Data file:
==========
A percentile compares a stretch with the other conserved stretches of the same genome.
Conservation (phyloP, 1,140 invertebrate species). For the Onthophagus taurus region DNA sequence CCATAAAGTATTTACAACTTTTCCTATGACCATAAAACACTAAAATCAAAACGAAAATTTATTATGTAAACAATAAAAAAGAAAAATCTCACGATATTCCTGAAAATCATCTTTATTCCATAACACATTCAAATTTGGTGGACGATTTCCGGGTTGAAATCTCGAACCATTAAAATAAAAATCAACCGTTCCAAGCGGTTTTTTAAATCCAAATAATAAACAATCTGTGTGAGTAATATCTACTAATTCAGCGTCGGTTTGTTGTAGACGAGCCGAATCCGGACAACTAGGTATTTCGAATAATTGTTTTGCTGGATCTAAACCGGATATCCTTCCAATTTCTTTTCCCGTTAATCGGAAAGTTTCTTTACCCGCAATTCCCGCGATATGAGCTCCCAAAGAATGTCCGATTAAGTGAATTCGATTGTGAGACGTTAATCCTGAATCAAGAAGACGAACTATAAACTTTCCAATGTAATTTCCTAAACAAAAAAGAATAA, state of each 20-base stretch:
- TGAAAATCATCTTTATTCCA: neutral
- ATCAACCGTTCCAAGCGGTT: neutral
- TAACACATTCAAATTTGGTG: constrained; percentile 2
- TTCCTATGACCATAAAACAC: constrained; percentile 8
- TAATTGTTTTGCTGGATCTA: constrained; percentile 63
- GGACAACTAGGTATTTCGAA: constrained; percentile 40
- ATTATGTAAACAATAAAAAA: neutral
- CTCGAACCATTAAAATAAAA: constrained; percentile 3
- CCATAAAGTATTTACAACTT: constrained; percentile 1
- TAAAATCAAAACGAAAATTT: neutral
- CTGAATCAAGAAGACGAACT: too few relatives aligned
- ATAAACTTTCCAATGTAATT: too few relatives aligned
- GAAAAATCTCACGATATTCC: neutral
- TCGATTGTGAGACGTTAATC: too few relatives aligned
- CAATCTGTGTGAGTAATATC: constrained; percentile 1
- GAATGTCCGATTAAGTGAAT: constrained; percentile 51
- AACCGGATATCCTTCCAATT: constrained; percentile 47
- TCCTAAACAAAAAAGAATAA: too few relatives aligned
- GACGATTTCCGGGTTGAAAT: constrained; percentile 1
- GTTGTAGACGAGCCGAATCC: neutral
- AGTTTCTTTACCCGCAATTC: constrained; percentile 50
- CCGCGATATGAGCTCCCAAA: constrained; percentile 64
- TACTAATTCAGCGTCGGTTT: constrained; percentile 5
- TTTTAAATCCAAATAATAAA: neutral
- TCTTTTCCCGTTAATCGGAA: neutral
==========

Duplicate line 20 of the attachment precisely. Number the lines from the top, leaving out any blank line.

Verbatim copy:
- TCCTAAACAAAAAAGAATAA: too few relatives aligned